Using textons to rank crystallization droplets by the likely presence of crystals.
Ng JT., Dekker C., Kroemer M., Osborne M., von Delft F.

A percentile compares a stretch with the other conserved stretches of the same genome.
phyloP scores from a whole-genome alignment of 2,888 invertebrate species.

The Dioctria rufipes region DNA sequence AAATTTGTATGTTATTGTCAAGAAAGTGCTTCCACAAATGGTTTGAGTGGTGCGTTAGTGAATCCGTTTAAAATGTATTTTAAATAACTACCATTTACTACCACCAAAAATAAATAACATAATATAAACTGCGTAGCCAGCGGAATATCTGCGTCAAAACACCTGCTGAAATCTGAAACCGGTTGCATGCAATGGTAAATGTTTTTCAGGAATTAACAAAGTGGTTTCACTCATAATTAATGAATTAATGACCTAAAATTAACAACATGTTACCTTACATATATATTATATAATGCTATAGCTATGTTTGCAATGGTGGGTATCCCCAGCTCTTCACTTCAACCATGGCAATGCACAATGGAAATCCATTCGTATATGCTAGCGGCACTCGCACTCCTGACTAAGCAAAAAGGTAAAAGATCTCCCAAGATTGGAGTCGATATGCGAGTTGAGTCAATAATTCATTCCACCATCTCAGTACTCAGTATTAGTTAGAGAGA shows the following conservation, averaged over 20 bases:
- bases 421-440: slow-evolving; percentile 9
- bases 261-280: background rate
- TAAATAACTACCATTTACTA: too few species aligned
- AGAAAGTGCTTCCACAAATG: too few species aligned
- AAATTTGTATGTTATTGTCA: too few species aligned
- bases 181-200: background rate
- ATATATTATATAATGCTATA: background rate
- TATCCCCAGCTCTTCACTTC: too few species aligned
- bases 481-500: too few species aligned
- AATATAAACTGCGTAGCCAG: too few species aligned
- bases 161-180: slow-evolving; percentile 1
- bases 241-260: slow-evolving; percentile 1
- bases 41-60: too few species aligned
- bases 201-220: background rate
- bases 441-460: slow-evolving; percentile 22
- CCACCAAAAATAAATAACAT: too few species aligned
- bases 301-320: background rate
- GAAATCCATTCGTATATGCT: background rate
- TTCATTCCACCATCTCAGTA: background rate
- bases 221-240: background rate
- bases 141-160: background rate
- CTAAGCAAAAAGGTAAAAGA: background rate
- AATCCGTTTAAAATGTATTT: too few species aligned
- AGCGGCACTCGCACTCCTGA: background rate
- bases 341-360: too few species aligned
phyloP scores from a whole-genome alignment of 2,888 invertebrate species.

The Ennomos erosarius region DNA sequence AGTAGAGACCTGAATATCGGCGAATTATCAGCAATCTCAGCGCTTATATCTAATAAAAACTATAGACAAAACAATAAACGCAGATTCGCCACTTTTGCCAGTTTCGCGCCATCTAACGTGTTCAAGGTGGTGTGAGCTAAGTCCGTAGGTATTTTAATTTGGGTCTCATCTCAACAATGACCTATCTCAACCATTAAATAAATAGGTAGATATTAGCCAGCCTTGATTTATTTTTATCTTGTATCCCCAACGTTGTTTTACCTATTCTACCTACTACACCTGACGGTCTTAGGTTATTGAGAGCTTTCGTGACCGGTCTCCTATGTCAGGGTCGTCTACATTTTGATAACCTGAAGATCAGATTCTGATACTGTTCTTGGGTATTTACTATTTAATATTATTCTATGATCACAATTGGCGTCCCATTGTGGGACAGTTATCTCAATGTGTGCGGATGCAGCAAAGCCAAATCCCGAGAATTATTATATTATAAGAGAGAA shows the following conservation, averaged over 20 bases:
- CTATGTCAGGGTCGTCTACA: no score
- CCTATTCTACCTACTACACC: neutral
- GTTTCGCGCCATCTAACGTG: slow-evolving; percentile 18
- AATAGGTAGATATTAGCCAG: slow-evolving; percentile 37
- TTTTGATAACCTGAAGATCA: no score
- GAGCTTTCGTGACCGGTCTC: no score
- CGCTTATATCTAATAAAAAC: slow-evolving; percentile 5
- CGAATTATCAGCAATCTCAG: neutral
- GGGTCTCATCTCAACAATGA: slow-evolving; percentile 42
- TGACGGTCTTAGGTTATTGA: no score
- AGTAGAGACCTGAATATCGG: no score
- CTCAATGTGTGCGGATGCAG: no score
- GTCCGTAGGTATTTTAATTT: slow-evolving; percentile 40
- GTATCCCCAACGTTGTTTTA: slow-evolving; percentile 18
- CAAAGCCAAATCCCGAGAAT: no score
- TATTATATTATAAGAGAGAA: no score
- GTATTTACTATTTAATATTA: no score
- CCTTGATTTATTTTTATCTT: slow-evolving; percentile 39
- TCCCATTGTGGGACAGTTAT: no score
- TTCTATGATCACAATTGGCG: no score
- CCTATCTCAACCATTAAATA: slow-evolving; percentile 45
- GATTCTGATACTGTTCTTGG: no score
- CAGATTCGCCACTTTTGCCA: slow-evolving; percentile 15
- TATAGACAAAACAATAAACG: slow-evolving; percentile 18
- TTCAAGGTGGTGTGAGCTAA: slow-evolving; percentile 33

The visual inspection of crystallization experiments is an important yet time-consuming and subjective step in X-ray crystallography. Previously published studies have focused on automatically classifying crystallization droplets into distinct but ultimately arbitrary experiment outcomes; here, a method is described that instead ranks droplets by their likelihood of containing crystals or microcrystals, thereby prioritizing for visual inspection those images that are most likely to contain useful information. The use of textons is introduced to describe crystallization droplets objectively, allowing them to be scored with the posterior probability of a random forest classifier trained against droplets manually annotated for the presence or absence of crystals or microcrystals. Unlike multi-class classification, this two-class system lends itself naturally to unidirectional ranking, which is most useful for assisting sequential viewing because images can be arranged simply by using these scores: this places droplets with probable crystalline behaviour early in the viewing order. Using this approach, the top ten wells included at least one human-annotated crystal or microcrystal for 94% of the plates in a data set of 196 plates imaged with a Minstrel HT system. The algorithm is robustly transferable to at least one other imaging system: when the parameters trained from Minstrel HT images are applied to a data set imaged by the Rock Imager system, human-annotated crystals ranked in the top ten wells for 90% of the plates. Because rearranging images is fundamental to the approach, a custom viewer was written to seamlessly support such ranked viewing, along with another important output of the algorithm, namely the shape of the curve of scores, which is itself a useful overview of the behaviour of the plate; additional features with known usefulness were adopted from existing viewers. Evidence is presented that such ranked viewing of images allows faster but more accurate evaluation of drops, in particular for the identification of microcrystals.